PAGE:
Story at a glance:
- The University of Kansas School of Architecture & Design gives students hands-on training.
- As part of the program, students design and build sustainable projects, like this house in Kansas.
The Indiana Street House sits on a small lot in the Pinkney Neighborhood of Lawrence, Kansas. Designed and built by Studio 804, the project is not only a modern, sustainable residence but also an incubator for future advocates of sustainable design.
Studio 804 is a nonprofit comprised of graduate students at the University of Kansas School of Architecture & Design. Each year a new group of participants works alongside Professor Dan Rockhill for two semesters to learn affordable, sustainable, and innovative building solutions. Rockhill has led the program for 25 years and completed more than 14 LEED Platinum projects, one LEED Gold building, and three Passive House projects. “Universities are all about ideas,” Rockhill says. “Studio 804’s big idea is putting the environment front and center. I wish more schools did this.”
Twenty-seven students were part of the Indiana Street House project from start to finish, blueprints to construction. When they began work in August 2021, their design was informed not only by a focus on sustainability but also by the site’s narrow 50-foot infill lot. “The neighbors built over 100 years ago, before zoning restrictions were implemented, so the property was really pinched by today’s standards,” Rockhill says. “The site was overgrown for a long time, as if everyone was wondering if a building could even fit there.”
The house to the north reaches the property line, and the house to the south is just two feet off the property line. As a result, the Studio 804 team made the first floor slimmer in profile to allow it to fit nicely with its surroundings while still offering outdoor space. For additional panache, the grade drops 11 feet from front to back, making it look like the foundation is emerging from the landscape. The ground floor features two bedrooms, a full bathroom, and a mechanical room.
The main bedroom and an expansive living room are on the second floor, which sits on 22 steel columns. This elevates them above the landscape and provides more exposure to daylight and expansive views via the large windows at either end of the home. A cantilevered deck sits off the bedroom on the east, with another deck on the west accessible from the living room. “Architecturally I love the proportions and the way they dealt with the site issues,” Rockhill says.
As with all Studio 804 projects, sustainability was top of mind. All exterior walls are insulated well beyond code to restrict heat flow, with a final R-value of 41.45. The HVAC system includes energy recovery ventilation (ERV), which exhausts stale interior air while using it to warm the incoming fresh air. There are also overhangs, custom louvers, sunscreens, and high-performance glazing in place to help ensure the building doesn’t overheat during the summer.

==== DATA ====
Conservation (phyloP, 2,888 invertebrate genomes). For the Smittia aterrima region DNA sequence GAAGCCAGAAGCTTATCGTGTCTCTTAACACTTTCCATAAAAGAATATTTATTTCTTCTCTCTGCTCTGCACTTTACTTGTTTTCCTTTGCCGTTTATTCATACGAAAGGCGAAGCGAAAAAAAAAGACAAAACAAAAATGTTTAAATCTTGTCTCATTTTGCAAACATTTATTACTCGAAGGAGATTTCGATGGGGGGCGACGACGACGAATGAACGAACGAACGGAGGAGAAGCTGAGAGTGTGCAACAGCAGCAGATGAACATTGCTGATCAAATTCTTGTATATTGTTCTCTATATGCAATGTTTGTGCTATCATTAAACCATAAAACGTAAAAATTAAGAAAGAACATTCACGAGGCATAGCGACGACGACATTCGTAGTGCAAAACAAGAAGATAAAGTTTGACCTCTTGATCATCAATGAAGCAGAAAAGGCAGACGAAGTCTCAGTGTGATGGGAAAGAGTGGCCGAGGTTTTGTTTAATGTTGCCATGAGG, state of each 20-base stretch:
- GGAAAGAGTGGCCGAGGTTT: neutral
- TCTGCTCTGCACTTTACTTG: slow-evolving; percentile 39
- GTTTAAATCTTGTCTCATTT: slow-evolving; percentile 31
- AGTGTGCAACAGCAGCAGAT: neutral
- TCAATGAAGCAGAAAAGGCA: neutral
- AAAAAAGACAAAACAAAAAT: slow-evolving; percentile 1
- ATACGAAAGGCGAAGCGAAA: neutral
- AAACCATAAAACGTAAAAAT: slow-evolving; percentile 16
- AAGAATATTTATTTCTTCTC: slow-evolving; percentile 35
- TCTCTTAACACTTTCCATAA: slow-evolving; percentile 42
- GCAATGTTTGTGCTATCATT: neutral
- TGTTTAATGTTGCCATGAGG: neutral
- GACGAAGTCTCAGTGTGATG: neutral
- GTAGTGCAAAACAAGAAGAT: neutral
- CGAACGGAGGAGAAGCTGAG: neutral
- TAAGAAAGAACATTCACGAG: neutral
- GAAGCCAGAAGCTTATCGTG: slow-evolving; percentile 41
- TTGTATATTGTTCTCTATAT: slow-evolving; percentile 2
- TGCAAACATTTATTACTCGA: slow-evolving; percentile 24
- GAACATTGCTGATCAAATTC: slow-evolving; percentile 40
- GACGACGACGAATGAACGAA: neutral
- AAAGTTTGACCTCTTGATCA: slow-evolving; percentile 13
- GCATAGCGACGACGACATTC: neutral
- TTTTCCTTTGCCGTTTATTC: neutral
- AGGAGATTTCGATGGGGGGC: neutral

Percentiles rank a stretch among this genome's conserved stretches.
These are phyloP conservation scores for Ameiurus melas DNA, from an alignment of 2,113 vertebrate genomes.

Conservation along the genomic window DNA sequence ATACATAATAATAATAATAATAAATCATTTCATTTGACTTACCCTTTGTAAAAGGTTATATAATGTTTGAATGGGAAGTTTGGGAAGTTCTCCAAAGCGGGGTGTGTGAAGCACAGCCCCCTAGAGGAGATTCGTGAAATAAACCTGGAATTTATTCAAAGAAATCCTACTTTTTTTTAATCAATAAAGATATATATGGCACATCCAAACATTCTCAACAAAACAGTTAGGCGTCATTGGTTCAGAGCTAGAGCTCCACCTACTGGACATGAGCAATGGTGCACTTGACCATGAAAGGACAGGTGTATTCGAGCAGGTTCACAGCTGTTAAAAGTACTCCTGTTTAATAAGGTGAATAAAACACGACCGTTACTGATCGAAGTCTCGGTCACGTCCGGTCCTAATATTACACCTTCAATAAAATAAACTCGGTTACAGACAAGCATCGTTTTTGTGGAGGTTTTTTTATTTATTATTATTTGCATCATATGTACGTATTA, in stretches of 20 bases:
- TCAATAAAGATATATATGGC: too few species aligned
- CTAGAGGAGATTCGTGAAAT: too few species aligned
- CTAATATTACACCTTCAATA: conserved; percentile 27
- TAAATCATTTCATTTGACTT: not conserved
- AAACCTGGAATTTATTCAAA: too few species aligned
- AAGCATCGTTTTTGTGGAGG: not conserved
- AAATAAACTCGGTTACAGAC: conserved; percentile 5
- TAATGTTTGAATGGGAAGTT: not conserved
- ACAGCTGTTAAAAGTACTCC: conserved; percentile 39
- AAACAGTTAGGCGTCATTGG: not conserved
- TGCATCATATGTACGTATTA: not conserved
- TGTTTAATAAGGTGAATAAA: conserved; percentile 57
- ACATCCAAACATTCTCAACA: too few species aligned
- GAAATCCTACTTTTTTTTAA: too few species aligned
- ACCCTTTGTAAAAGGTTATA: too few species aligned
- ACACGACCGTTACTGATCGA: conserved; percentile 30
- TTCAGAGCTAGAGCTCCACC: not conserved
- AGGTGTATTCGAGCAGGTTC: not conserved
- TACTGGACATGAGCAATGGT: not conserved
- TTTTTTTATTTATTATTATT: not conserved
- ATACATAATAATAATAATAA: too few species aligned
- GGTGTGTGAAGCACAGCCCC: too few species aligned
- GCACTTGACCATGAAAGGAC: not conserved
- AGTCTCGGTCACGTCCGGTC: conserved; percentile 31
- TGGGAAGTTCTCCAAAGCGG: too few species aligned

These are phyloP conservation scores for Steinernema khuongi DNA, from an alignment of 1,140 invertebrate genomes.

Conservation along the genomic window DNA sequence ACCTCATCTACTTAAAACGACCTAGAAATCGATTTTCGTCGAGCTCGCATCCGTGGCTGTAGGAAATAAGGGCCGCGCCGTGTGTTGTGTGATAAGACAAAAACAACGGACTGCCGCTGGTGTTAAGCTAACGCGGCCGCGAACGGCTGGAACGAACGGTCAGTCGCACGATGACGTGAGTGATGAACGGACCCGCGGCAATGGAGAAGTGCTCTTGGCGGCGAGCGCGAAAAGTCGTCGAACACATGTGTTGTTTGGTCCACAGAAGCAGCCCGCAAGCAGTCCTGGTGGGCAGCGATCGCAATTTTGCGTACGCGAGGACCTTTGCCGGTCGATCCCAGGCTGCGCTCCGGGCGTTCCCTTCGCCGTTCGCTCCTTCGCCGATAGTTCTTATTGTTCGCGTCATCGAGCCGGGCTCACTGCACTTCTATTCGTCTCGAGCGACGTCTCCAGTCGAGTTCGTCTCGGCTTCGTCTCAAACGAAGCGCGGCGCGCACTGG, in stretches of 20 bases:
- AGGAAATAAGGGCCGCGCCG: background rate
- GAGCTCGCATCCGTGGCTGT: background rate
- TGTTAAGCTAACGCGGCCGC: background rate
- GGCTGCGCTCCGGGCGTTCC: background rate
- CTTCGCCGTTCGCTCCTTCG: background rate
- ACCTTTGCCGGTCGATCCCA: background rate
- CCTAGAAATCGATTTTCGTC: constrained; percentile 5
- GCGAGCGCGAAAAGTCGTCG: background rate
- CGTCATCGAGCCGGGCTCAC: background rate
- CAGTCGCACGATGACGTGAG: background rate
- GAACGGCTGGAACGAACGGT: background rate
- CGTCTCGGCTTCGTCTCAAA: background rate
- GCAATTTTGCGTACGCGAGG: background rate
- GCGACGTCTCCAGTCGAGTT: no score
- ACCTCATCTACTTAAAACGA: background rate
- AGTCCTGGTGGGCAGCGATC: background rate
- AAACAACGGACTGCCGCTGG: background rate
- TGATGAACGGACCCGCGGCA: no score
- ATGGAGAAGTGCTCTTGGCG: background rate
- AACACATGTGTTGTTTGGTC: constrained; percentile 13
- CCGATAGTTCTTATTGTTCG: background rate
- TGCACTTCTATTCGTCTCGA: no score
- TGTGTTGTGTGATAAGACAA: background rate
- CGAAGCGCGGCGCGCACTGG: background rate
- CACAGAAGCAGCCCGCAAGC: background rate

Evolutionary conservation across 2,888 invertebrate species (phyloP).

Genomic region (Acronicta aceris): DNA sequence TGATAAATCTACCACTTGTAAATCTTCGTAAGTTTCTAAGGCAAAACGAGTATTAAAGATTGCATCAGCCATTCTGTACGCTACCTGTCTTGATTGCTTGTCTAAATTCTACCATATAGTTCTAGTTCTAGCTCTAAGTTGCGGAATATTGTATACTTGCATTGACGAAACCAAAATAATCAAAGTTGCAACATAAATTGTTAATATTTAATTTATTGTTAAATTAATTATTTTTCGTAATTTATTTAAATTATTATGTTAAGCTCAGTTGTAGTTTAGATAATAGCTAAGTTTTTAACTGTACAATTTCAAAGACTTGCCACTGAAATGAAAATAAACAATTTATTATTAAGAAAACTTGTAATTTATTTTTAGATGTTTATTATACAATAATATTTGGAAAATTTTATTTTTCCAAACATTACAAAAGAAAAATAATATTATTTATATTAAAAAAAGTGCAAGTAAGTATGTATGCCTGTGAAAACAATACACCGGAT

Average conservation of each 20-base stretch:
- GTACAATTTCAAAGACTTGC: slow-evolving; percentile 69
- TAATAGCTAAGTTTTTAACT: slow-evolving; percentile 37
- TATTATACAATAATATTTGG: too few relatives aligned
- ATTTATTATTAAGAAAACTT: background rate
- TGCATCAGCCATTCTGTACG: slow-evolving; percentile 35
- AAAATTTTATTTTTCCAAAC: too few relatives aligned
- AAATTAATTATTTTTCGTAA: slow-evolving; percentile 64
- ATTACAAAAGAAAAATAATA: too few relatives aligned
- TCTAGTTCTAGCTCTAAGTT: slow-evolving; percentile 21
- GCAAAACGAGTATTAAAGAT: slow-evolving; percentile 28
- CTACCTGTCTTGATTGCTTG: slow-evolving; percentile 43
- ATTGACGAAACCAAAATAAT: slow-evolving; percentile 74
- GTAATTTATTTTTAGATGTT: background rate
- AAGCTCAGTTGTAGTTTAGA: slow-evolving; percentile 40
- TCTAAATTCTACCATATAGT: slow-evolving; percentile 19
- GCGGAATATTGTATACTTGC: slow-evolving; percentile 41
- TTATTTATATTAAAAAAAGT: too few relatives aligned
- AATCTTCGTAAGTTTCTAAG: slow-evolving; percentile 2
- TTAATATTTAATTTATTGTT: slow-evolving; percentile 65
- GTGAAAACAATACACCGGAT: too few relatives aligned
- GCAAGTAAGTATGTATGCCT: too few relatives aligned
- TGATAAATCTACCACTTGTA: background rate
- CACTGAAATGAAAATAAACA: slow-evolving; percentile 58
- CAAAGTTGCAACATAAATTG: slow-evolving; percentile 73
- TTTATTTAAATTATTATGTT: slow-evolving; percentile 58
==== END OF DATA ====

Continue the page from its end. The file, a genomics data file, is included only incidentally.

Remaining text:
A solar array comprised of photovoltaic cells is mounted on the building’s roof, capable of offsetting approximately 80% of the average Kansas home’s energy consumption. And the garage is covered with a green roof of sedums to reduce the stormwater runoff.
A lot of reclaimed materials were used throughout construction as well. The primary siding on the second level is a phenolic, high-pressure laminate that is a byproduct of lumber production at sawmills. The project used nearly 85 yards of concrete and approximately 20% of each yard was comprised of fly ash—a byproduct of the combustion of coal burning plants. The majority of glass used on the project was repurposed, as it was purchased from a builder who had originally intended it for another project that was never built.
Even the driveway was designed with the environment in mind, using pavers made of concrete with voids between them to let the grass grow through. Below the pavers is a subassembly of sand, compacted layers of aggregate, and a heavy geotextile fabric to control weeds and create a reservoir for stormwater runoff. Rockhill notes that this required them to jump through a lot of engineering hoops, but it was worth it because it vastly improved the sites permeability. “The new owners really appreciate what they got in terms of sustainability, which is great,” he says. The project meets the standard for LEED Platinum and is in the process of final certification.
Rockhill notes that the work of Studio 804 is intended to be not only functional but also a demonstration of sustainable design, with the goal of teaching not just the students working on them but also the community. To that end, an open house was held in May 2022 during graduation weekend, and approximately 1,000 people visited the site to tour the home. After some prepping and coaching from Rockhill, the students acted as tour guides and answered questions from visitors.
All 27 students who worked on the Indiana Street House have graduated from the University of Kansas School of Architecture & Design. “These students represent the future of sustainable design and construction,” Rockhill says. “Maybe the old guard in this field won’t change; it might be up to the young people to push for it. The more people I can support and teach, the better it is for the future.”